She then really looked at him, realizing what was going on and that this moment might at least be more important than wandering around the huge hall. He was short and rounded in an appealing way, as if he enjoyed what he did and understood, unlike her, that momentary pleasures were important, in fact critical. They ate together that evening and slept together that night and in the subsequent years he had a calming effect on her agitation, with his immediacy and awareness. He had entered into her life unbidden and departed without warning.

She wondered again if she should have done more with Sam, said more, appreciated more. She wished she had known, but of course it is impossible to know, life is just the kind of cluster fuck that happens, or almost happens, or happens too often or, perhaps, never happens at all. It had been what it had been and she had done what she had done and that was the end of it.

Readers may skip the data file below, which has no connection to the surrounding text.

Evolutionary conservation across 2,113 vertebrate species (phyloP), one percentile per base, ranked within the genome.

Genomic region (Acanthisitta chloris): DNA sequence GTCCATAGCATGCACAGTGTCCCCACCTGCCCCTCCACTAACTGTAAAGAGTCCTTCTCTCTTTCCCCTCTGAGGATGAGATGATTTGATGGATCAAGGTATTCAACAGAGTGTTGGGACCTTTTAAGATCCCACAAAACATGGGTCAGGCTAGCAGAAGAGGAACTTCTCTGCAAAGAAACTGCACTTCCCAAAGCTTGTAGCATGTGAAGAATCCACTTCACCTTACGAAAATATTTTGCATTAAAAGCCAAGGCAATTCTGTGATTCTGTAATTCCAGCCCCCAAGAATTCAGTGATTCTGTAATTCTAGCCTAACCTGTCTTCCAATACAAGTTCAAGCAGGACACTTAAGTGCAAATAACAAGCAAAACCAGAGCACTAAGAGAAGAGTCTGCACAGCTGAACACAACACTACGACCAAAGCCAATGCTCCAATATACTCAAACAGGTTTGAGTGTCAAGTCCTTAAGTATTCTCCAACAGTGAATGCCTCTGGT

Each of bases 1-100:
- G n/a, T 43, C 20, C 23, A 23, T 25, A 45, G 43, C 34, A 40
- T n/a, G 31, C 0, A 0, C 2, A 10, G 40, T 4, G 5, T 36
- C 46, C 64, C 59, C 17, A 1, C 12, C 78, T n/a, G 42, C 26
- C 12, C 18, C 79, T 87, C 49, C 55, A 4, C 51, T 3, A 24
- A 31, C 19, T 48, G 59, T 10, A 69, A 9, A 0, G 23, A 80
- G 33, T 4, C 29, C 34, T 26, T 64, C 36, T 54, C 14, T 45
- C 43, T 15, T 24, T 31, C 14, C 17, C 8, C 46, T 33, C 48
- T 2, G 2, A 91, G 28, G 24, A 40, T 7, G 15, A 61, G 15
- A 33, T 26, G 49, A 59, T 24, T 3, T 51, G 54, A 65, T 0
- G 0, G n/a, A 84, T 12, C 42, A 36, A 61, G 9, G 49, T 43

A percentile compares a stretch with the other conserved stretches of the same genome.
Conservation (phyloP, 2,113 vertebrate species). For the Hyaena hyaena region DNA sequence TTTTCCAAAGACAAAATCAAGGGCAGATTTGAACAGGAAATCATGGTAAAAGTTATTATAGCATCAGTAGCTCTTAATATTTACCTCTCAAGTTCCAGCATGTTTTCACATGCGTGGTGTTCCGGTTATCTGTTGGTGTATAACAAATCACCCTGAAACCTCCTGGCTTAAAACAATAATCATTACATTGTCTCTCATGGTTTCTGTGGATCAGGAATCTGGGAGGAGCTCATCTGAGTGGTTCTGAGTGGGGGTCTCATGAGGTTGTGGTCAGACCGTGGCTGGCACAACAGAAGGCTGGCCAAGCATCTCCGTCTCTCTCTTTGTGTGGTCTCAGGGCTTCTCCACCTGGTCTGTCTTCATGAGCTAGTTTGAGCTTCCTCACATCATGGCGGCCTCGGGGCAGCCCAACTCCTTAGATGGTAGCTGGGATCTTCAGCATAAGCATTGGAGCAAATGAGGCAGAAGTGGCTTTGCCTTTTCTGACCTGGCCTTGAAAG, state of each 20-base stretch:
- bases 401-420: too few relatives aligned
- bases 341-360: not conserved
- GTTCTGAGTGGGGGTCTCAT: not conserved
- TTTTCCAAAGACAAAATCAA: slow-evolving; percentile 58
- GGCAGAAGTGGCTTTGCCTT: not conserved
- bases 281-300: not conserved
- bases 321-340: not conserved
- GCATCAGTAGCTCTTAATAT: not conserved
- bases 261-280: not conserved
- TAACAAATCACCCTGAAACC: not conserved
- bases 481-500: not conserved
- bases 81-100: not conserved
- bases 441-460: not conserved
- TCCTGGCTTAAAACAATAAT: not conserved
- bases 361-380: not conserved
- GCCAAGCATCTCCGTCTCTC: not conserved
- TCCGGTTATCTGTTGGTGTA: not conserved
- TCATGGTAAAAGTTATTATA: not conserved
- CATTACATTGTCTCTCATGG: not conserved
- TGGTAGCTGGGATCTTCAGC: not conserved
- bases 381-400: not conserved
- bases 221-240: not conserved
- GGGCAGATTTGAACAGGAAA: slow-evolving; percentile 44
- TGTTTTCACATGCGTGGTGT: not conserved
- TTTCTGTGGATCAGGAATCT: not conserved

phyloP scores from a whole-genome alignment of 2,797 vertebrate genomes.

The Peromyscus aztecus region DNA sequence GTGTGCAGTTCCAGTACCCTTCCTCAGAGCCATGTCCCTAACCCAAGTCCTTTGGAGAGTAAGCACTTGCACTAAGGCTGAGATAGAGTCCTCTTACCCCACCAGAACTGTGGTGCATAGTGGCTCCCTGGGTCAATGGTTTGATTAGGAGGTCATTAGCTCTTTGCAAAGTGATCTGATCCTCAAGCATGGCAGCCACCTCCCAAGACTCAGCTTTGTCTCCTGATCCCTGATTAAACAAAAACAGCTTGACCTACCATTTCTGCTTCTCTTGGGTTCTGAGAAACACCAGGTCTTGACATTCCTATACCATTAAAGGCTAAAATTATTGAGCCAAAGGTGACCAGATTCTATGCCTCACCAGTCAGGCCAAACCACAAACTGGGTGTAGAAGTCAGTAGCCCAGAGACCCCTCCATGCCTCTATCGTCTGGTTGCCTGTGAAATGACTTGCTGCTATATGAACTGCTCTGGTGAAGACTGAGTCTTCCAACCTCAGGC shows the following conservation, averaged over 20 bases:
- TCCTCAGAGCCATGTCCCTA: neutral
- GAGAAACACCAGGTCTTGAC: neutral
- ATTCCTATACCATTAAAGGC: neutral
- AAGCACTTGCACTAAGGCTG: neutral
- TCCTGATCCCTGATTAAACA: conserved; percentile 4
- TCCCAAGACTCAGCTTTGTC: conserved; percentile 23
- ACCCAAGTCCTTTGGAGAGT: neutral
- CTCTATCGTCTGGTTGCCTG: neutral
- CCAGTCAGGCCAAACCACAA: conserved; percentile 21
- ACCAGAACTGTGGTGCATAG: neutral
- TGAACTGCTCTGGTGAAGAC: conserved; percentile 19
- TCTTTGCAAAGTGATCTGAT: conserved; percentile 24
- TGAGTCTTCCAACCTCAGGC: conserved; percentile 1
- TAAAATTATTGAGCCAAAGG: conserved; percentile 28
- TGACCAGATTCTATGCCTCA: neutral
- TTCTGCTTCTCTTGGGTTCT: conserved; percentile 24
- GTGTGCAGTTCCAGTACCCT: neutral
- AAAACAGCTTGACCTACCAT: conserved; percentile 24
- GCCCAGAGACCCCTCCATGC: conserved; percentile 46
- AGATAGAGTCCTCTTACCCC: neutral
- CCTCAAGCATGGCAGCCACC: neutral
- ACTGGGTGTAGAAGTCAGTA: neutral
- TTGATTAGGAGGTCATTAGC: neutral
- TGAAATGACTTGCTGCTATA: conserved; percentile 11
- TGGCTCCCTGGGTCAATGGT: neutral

“So fuck it,” she said aloud to no one, putting her empty cup carefully down on the counter, “Fuck it all.” She thought that she needed to learn better to say fuck it, to let go of things without over –examining them. But then she wondered if she really should say fuck it less, that she had been passing over moments without really seeing them and so felt a need to go back and reclaim precious moments that had been missed. Both observations seemed to have value, to let go, to leave behind, and yet to pay attention, but so often they were in conflict…